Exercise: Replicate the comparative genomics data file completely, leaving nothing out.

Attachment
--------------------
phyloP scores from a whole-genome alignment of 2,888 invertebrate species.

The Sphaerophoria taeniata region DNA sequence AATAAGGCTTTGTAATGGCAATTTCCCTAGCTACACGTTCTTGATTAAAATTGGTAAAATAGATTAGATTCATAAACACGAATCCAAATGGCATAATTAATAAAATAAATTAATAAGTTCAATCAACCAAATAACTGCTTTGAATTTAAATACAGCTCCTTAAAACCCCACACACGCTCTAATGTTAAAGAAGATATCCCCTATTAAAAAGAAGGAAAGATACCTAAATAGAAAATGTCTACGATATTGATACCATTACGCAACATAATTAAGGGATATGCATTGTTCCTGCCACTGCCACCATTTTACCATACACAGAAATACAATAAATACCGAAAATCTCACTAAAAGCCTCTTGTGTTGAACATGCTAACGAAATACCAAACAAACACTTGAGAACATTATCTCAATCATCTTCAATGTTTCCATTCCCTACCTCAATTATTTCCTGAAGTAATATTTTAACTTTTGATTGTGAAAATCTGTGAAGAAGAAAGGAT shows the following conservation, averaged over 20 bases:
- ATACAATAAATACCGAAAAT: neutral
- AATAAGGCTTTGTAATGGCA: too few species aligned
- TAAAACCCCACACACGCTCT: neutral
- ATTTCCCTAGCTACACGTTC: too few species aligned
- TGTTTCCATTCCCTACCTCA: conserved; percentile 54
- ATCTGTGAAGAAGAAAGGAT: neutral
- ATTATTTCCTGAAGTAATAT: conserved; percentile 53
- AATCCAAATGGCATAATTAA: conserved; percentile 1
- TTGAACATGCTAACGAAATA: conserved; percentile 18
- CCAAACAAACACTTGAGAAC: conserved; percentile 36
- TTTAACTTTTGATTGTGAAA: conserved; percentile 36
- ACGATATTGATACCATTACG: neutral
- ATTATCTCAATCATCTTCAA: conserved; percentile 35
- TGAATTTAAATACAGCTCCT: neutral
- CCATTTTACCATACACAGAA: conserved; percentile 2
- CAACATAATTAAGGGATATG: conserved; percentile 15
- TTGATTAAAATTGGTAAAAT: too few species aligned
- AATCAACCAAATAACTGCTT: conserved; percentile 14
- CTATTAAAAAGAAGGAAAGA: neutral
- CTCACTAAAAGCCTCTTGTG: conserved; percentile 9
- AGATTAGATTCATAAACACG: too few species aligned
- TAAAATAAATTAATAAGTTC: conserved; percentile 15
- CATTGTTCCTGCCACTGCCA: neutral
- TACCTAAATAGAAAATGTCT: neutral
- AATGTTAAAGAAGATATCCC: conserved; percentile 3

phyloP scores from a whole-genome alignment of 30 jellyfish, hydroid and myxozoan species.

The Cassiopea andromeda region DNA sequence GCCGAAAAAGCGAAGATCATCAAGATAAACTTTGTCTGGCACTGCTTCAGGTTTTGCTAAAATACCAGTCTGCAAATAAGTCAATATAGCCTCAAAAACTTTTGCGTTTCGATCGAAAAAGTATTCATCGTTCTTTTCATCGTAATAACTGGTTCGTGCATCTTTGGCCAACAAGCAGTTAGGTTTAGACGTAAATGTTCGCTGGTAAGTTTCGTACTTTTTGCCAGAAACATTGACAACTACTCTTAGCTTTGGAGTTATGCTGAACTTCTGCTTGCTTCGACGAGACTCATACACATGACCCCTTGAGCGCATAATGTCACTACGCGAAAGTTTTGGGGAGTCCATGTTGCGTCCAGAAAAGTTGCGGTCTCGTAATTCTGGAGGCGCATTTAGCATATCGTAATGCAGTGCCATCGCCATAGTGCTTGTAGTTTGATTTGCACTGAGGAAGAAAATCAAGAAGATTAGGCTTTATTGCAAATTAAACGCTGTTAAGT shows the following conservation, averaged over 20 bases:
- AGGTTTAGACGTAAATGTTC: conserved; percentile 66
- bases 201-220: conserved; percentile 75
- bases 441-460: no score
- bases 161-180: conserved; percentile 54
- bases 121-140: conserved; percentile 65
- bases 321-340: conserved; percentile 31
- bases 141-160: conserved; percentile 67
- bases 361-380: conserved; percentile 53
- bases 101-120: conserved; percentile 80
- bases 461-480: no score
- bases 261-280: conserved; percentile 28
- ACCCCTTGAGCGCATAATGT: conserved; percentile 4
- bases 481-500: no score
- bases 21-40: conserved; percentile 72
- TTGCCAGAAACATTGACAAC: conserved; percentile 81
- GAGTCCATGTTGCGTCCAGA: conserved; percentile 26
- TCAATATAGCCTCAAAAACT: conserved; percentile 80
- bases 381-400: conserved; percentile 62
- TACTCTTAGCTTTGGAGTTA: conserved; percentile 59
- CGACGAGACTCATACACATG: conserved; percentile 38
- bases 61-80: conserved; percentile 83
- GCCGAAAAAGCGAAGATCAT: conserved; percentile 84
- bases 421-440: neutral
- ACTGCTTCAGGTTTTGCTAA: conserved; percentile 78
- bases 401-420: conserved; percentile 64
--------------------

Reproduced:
phyloP scores from a whole-genome alignment of 2,888 invertebrate species.

The Sphaerophoria taeniata region DNA sequence AATAAGGCTTTGTAATGGCAATTTCCCTAGCTACACGTTCTTGATTAAAATTGGTAAAATAGATTAGATTCATAAACACGAATCCAAATGGCATAATTAATAAAATAAATTAATAAGTTCAATCAACCAAATAACTGCTTTGAATTTAAATACAGCTCCTTAAAACCCCACACACGCTCTAATGTTAAAGAAGATATCCCCTATTAAAAAGAAGGAAAGATACCTAAATAGAAAATGTCTACGATATTGATACCATTACGCAACATAATTAAGGGATATGCATTGTTCCTGCCACTGCCACCATTTTACCATACACAGAAATACAATAAATACCGAAAATCTCACTAAAAGCCTCTTGTGTTGAACATGCTAACGAAATACCAAACAAACACTTGAGAACATTATCTCAATCATCTTCAATGTTTCCATTCCCTACCTCAATTATTTCCTGAAGTAATATTTTAACTTTTGATTGTGAAAATCTGTGAAGAAGAAAGGAT shows the following conservation, averaged over 20 bases:
- ATACAATAAATACCGAAAAT: neutral
- AATAAGGCTTTGTAATGGCA: too few species aligned
- TAAAACCCCACACACGCTCT: neutral
- ATTTCCCTAGCTACACGTTC: too few species aligned
- TGTTTCCATTCCCTACCTCA: conserved; percentile 54
- ATCTGTGAAGAAGAAAGGAT: neutral
- ATTATTTCCTGAAGTAATAT: conserved; percentile 53
- AATCCAAATGGCATAATTAA: conserved; percentile 1
- TTGAACATGCTAACGAAATA: conserved; percentile 18
- CCAAACAAACACTTGAGAAC: conserved; percentile 36
- TTTAACTTTTGATTGTGAAA: conserved; percentile 36
- ACGATATTGATACCATTACG: neutral
- ATTATCTCAATCATCTTCAA: conserved; percentile 35
- TGAATTTAAATACAGCTCCT: neutral
- CCATTTTACCATACACAGAA: conserved; percentile 2
- CAACATAATTAAGGGATATG: conserved; percentile 15
- TTGATTAAAATTGGTAAAAT: too few species aligned
- AATCAACCAAATAACTGCTT: conserved; percentile 14
- CTATTAAAAAGAAGGAAAGA: neutral
- CTCACTAAAAGCCTCTTGTG: conserved; percentile 9
- AGATTAGATTCATAAACACG: too few species aligned
- TAAAATAAATTAATAAGTTC: conserved; percentile 15
- CATTGTTCCTGCCACTGCCA: neutral
- TACCTAAATAGAAAATGTCT: neutral
- AATGTTAAAGAAGATATCCC: conserved; percentile 3

phyloP scores from a whole-genome alignment of 30 jellyfish, hydroid and myxozoan species.

The Cassiopea andromeda region DNA sequence GCCGAAAAAGCGAAGATCATCAAGATAAACTTTGTCTGGCACTGCTTCAGGTTTTGCTAAAATACCAGTCTGCAAATAAGTCAATATAGCCTCAAAAACTTTTGCGTTTCGATCGAAAAAGTATTCATCGTTCTTTTCATCGTAATAACTGGTTCGTGCATCTTTGGCCAACAAGCAGTTAGGTTTAGACGTAAATGTTCGCTGGTAAGTTTCGTACTTTTTGCCAGAAACATTGACAACTACTCTTAGCTTTGGAGTTATGCTGAACTTCTGCTTGCTTCGACGAGACTCATACACATGACCCCTTGAGCGCATAATGTCACTACGCGAAAGTTTTGGGGAGTCCATGTTGCGTCCAGAAAAGTTGCGGTCTCGTAATTCTGGAGGCGCATTTAGCATATCGTAATGCAGTGCCATCGCCATAGTGCTTGTAGTTTGATTTGCACTGAGGAAGAAAATCAAGAAGATTAGGCTTTATTGCAAATTAAACGCTGTTAAGT shows the following conservation, averaged over 20 bases:
- AGGTTTAGACGTAAATGTTC: conserved; percentile 66
- bases 201-220: conserved; percentile 75
- bases 441-460: no score
- bases 161-180: conserved; percentile 54
- bases 121-140: conserved; percentile 65
- bases 321-340: conserved; percentile 31
- bases 141-160: conserved; percentile 67
- bases 361-380: conserved; percentile 53
- bases 101-120: conserved; percentile 80
- bases 461-480: no score
- bases 261-280: conserved; percentile 28
- ACCCCTTGAGCGCATAATGT: conserved; percentile 4
- bases 481-500: no score
- bases 21-40: conserved; percentile 72
- TTGCCAGAAACATTGACAAC: conserved; percentile 81
- GAGTCCATGTTGCGTCCAGA: conserved; percentile 26
- TCAATATAGCCTCAAAAACT: conserved; percentile 80
- bases 381-400: conserved; percentile 62
- TACTCTTAGCTTTGGAGTTA: conserved; percentile 59
- CGACGAGACTCATACACATG: conserved; percentile 38
- bases 61-80: conserved; percentile 83
- GCCGAAAAAGCGAAGATCAT: conserved; percentile 84
- bases 421-440: neutral
- ACTGCTTCAGGTTTTGCTAA: conserved; percentile 78
- bases 401-420: conserved; percentile 64